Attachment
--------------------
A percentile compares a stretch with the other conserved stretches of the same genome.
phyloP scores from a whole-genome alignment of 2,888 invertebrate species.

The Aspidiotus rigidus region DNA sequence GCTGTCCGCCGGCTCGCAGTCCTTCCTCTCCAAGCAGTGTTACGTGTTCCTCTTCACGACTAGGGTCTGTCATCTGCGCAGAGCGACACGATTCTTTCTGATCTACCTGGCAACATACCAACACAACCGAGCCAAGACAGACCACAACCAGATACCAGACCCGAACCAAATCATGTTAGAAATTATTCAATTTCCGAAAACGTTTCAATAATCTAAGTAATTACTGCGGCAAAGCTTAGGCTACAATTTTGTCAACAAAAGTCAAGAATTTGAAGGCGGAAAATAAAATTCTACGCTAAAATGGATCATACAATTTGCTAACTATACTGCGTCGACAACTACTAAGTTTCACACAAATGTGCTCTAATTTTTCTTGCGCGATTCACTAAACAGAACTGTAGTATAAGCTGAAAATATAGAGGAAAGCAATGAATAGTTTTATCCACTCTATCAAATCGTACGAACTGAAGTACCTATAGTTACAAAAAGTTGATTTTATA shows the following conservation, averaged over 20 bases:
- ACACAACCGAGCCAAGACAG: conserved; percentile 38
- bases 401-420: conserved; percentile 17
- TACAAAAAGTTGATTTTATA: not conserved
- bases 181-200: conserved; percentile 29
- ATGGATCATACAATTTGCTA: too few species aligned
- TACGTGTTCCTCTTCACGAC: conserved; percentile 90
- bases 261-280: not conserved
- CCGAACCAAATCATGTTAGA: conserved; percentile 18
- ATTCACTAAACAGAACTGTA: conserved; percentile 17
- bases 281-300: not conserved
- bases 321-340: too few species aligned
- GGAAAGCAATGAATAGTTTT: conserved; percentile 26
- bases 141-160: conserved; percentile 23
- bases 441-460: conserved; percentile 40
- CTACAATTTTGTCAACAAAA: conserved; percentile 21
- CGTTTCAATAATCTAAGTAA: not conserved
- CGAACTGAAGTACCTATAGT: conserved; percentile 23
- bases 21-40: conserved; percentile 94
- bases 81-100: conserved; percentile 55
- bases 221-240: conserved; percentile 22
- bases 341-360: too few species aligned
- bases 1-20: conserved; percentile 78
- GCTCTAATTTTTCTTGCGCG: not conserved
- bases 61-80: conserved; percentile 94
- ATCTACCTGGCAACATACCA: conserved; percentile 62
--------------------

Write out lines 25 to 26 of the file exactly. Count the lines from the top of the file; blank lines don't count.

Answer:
- bases 1-20: conserved; percentile 78
- GCTCTAATTTTTCTTGCGCG: not conserved